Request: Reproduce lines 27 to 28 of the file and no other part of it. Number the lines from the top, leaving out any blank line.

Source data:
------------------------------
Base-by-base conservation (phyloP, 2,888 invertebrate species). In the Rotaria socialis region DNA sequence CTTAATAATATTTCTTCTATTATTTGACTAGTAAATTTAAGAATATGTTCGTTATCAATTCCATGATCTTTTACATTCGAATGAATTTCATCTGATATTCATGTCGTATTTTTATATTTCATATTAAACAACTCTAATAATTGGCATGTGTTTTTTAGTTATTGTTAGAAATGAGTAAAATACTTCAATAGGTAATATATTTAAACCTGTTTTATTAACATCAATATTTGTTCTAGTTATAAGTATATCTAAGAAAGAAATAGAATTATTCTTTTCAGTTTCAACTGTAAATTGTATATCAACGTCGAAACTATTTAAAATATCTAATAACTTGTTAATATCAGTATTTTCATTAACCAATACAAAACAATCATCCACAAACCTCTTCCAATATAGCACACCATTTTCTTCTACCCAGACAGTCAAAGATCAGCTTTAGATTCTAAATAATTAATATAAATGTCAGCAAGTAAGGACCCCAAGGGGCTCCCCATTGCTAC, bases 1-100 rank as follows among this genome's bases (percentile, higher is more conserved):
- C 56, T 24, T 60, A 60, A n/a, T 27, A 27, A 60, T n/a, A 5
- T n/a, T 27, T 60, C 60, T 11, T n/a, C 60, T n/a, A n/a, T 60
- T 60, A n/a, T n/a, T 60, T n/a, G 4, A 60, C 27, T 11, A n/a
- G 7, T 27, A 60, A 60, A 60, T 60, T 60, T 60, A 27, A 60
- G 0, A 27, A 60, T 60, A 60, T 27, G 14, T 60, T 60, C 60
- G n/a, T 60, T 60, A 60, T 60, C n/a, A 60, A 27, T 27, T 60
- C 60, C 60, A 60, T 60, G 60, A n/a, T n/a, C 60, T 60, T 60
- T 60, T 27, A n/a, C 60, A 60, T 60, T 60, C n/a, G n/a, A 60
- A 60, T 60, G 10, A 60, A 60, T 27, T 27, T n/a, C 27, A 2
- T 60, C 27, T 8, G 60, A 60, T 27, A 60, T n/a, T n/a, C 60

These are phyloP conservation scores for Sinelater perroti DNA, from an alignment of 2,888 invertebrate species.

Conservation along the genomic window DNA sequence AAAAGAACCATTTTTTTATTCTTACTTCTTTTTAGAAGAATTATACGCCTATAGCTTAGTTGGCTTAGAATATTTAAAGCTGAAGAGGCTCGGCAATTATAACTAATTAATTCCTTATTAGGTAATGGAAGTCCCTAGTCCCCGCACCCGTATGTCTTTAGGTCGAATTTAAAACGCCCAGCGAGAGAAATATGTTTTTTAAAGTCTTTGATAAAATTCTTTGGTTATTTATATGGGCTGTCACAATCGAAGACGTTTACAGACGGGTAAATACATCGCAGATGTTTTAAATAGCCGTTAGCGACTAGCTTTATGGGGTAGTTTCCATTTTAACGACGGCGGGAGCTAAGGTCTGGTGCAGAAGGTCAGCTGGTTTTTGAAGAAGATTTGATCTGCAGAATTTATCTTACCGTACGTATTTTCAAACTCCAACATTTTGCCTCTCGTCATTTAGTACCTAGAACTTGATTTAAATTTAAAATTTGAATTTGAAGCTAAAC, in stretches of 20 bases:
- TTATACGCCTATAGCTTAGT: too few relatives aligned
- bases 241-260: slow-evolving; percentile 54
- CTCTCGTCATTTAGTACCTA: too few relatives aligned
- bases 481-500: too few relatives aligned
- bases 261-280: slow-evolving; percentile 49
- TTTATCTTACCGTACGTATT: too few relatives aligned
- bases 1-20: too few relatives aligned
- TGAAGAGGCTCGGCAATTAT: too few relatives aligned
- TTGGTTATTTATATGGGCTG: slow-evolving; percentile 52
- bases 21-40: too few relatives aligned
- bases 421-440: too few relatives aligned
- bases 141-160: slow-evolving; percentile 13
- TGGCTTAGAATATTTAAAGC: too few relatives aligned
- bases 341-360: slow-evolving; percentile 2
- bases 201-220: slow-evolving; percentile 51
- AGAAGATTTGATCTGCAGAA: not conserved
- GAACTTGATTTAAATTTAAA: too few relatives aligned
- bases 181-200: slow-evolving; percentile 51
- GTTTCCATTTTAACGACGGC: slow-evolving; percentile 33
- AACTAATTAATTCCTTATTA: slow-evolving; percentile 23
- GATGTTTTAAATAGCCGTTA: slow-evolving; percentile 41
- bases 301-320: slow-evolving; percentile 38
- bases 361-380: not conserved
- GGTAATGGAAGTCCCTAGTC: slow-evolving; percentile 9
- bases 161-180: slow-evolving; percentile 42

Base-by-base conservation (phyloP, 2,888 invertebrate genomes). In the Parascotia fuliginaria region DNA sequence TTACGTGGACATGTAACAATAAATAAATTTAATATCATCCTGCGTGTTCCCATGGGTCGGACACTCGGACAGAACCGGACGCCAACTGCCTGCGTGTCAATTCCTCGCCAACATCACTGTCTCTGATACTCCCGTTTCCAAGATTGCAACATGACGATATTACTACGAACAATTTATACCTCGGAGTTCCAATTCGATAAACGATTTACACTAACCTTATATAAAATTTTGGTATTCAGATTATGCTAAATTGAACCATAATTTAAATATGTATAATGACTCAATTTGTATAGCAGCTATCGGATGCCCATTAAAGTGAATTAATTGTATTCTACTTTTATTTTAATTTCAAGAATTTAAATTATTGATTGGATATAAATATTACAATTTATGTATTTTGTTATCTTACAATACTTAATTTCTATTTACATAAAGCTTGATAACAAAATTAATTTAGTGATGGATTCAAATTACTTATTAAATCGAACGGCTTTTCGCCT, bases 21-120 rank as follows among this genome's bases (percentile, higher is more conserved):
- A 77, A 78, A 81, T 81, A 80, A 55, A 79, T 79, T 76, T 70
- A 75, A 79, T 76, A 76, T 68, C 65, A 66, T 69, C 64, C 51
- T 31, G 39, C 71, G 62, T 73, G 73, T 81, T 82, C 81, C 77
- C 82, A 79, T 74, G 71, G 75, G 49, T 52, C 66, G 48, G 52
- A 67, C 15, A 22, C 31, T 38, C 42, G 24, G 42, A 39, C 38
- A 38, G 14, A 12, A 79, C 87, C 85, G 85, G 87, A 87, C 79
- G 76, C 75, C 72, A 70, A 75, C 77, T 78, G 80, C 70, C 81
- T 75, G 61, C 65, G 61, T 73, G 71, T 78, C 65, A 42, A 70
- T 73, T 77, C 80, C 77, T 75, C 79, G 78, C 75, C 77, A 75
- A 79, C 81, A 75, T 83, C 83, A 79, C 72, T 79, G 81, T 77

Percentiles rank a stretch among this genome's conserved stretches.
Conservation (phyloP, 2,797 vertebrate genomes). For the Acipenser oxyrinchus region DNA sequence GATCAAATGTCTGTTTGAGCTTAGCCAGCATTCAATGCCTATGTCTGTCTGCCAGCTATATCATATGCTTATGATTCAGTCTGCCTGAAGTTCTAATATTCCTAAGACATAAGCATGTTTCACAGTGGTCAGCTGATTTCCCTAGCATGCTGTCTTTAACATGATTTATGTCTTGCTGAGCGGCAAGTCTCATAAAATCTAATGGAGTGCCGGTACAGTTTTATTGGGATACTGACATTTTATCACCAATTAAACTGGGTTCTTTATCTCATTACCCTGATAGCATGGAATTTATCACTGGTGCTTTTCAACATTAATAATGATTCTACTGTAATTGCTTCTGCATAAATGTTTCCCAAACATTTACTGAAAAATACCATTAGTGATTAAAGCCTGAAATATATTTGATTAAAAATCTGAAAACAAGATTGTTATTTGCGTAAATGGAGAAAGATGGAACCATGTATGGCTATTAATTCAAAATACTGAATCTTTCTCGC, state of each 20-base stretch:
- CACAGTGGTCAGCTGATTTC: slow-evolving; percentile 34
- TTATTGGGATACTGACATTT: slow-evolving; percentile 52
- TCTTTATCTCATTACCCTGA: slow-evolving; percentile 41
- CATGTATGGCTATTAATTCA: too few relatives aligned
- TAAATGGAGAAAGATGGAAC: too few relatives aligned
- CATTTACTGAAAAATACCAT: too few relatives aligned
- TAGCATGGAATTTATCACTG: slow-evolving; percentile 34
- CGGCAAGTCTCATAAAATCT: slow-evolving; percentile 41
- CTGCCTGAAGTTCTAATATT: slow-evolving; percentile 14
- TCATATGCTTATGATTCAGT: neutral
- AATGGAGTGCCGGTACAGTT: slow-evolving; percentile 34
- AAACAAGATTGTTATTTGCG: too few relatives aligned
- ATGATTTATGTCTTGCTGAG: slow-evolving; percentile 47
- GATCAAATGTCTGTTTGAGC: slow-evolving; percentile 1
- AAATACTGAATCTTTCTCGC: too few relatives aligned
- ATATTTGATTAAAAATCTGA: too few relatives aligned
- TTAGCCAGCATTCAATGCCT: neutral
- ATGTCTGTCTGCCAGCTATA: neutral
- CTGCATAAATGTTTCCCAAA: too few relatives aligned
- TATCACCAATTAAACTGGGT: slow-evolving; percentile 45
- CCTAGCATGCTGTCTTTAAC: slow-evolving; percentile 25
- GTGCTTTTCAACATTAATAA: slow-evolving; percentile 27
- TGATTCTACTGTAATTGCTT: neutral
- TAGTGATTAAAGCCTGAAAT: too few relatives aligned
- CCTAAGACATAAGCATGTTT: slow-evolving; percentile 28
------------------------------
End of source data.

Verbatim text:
- bases 341-360: slow-evolving; percentile 2
- bases 201-220: slow-evolving; percentile 51